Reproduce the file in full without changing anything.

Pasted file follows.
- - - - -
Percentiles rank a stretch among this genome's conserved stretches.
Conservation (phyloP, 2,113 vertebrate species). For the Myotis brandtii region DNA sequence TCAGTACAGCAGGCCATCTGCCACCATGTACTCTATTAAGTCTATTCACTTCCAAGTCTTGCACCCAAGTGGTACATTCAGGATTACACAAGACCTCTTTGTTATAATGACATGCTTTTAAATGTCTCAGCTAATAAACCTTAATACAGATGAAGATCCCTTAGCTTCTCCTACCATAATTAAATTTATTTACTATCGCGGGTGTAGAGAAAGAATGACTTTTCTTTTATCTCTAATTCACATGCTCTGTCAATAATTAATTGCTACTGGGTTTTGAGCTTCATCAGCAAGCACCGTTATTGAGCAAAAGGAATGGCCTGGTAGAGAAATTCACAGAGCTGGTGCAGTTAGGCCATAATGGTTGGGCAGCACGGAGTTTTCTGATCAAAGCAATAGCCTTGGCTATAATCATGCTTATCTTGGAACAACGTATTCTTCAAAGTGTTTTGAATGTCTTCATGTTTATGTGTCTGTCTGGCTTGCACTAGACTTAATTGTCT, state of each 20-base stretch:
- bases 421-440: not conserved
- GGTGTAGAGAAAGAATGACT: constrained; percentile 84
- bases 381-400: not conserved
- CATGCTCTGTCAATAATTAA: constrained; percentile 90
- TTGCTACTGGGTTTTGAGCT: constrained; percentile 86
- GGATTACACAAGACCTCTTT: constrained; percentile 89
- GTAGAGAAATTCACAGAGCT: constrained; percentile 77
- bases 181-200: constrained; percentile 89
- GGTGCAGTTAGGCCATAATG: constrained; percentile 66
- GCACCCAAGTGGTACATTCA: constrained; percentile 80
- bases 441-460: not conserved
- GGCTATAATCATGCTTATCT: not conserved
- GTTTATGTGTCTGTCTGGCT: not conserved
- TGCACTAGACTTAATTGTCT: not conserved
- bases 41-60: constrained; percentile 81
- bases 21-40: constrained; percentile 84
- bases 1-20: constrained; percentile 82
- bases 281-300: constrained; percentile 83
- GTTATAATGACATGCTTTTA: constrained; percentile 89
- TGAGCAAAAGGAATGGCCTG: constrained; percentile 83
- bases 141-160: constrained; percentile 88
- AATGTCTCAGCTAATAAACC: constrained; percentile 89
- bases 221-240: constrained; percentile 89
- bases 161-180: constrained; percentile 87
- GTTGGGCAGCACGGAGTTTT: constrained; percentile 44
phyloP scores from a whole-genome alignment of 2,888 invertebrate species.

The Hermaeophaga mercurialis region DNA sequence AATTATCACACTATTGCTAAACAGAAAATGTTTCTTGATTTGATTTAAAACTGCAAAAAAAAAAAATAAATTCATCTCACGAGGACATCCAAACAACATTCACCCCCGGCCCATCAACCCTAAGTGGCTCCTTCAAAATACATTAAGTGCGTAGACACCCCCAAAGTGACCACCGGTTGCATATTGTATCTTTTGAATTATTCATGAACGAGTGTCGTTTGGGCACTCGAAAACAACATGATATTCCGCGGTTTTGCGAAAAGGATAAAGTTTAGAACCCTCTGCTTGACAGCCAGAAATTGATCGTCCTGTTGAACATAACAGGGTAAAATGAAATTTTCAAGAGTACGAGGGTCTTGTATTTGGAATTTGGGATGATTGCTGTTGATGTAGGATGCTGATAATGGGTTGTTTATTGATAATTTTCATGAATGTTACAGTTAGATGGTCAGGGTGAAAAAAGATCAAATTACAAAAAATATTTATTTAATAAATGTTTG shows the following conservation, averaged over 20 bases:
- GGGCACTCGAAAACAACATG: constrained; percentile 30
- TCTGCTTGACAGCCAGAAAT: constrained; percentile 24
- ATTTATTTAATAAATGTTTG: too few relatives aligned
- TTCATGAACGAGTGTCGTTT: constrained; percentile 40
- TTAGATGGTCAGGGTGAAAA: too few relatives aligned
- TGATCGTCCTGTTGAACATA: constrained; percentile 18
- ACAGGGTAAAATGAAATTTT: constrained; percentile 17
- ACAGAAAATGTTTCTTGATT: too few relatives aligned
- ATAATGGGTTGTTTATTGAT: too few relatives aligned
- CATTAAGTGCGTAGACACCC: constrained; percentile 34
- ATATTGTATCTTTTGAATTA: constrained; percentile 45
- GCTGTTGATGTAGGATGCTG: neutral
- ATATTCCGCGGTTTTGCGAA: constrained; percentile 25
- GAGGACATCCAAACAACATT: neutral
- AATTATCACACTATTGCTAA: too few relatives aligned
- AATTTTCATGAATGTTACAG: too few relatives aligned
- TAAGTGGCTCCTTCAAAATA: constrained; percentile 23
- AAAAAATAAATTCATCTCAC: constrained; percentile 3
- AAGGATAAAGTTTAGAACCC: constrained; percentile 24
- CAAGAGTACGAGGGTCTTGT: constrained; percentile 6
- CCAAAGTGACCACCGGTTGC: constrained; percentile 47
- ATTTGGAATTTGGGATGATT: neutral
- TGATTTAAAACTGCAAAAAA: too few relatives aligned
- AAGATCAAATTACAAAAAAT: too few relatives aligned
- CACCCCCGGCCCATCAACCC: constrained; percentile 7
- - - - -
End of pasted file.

Percentiles rank a stretch among this genome's conserved stretches.
Conservation (phyloP, 2,113 vertebrate species). For the Myotis brandtii region DNA sequence TCAGTACAGCAGGCCATCTGCCACCATGTACTCTATTAAGTCTATTCACTTCCAAGTCTTGCACCCAAGTGGTACATTCAGGATTACACAAGACCTCTTTGTTATAATGACATGCTTTTAAATGTCTCAGCTAATAAACCTTAATACAGATGAAGATCCCTTAGCTTCTCCTACCATAATTAAATTTATTTACTATCGCGGGTGTAGAGAAAGAATGACTTTTCTTTTATCTCTAATTCACATGCTCTGTCAATAATTAATTGCTACTGGGTTTTGAGCTTCATCAGCAAGCACCGTTATTGAGCAAAAGGAATGGCCTGGTAGAGAAATTCACAGAGCTGGTGCAGTTAGGCCATAATGGTTGGGCAGCACGGAGTTTTCTGATCAAAGCAATAGCCTTGGCTATAATCATGCTTATCTTGGAACAACGTATTCTTCAAAGTGTTTTGAATGTCTTCATGTTTATGTGTCTGTCTGGCTTGCACTAGACTTAATTGTCT, state of each 20-base stretch:
- bases 421-440: not conserved
- GGTGTAGAGAAAGAATGACT: constrained; percentile 84
- bases 381-400: not conserved
- CATGCTCTGTCAATAATTAA: constrained; percentile 90
- TTGCTACTGGGTTTTGAGCT: constrained; percentile 86
- GGATTACACAAGACCTCTTT: constrained; percentile 89
- GTAGAGAAATTCACAGAGCT: constrained; percentile 77
- bases 181-200: constrained; percentile 89
- GGTGCAGTTAGGCCATAATG: constrained; percentile 66
- GCACCCAAGTGGTACATTCA: constrained; percentile 80
- bases 441-460: not conserved
- GGCTATAATCATGCTTATCT: not conserved
- GTTTATGTGTCTGTCTGGCT: not conserved
- TGCACTAGACTTAATTGTCT: not conserved
- bases 41-60: constrained; percentile 81
- bases 21-40: constrained; percentile 84
- bases 1-20: constrained; percentile 82
- bases 281-300: constrained; percentile 83
- GTTATAATGACATGCTTTTA: constrained; percentile 89
- TGAGCAAAAGGAATGGCCTG: constrained; percentile 83
- bases 141-160: constrained; percentile 88
- AATGTCTCAGCTAATAAACC: constrained; percentile 89
- bases 221-240: constrained; percentile 89
- bases 161-180: constrained; percentile 87
- GTTGGGCAGCACGGAGTTTT: constrained; percentile 44
phyloP scores from a whole-genome alignment of 2,888 invertebrate species.

The Hermaeophaga mercurialis region DNA sequence AATTATCACACTATTGCTAAACAGAAAATGTTTCTTGATTTGATTTAAAACTGCAAAAAAAAAAAATAAATTCATCTCACGAGGACATCCAAACAACATTCACCCCCGGCCCATCAACCCTAAGTGGCTCCTTCAAAATACATTAAGTGCGTAGACACCCCCAAAGTGACCACCGGTTGCATATTGTATCTTTTGAATTATTCATGAACGAGTGTCGTTTGGGCACTCGAAAACAACATGATATTCCGCGGTTTTGCGAAAAGGATAAAGTTTAGAACCCTCTGCTTGACAGCCAGAAATTGATCGTCCTGTTGAACATAACAGGGTAAAATGAAATTTTCAAGAGTACGAGGGTCTTGTATTTGGAATTTGGGATGATTGCTGTTGATGTAGGATGCTGATAATGGGTTGTTTATTGATAATTTTCATGAATGTTACAGTTAGATGGTCAGGGTGAAAAAAGATCAAATTACAAAAAATATTTATTTAATAAATGTTTG shows the following conservation, averaged over 20 bases:
- GGGCACTCGAAAACAACATG: constrained; percentile 30
- TCTGCTTGACAGCCAGAAAT: constrained; percentile 24
- ATTTATTTAATAAATGTTTG: too few relatives aligned
- TTCATGAACGAGTGTCGTTT: constrained; percentile 40
- TTAGATGGTCAGGGTGAAAA: too few relatives aligned
- TGATCGTCCTGTTGAACATA: constrained; percentile 18
- ACAGGGTAAAATGAAATTTT: constrained; percentile 17
- ACAGAAAATGTTTCTTGATT: too few relatives aligned
- ATAATGGGTTGTTTATTGAT: too few relatives aligned
- CATTAAGTGCGTAGACACCC: constrained; percentile 34
- ATATTGTATCTTTTGAATTA: constrained; percentile 45
- GCTGTTGATGTAGGATGCTG: neutral
- ATATTCCGCGGTTTTGCGAA: constrained; percentile 25
- GAGGACATCCAAACAACATT: neutral
- AATTATCACACTATTGCTAA: too few relatives aligned
- AATTTTCATGAATGTTACAG: too few relatives aligned
- TAAGTGGCTCCTTCAAAATA: constrained; percentile 23
- AAAAAATAAATTCATCTCAC: constrained; percentile 3
- AAGGATAAAGTTTAGAACCC: constrained; percentile 24
- CAAGAGTACGAGGGTCTTGT: constrained; percentile 6
- CCAAAGTGACCACCGGTTGC: constrained; percentile 47
- ATTTGGAATTTGGGATGATT: neutral
- TGATTTAAAACTGCAAAAAA: too few relatives aligned
- AAGATCAAATTACAAAAAAT: too few relatives aligned
- CACCCCCGGCCCATCAACCC: constrained; percentile 7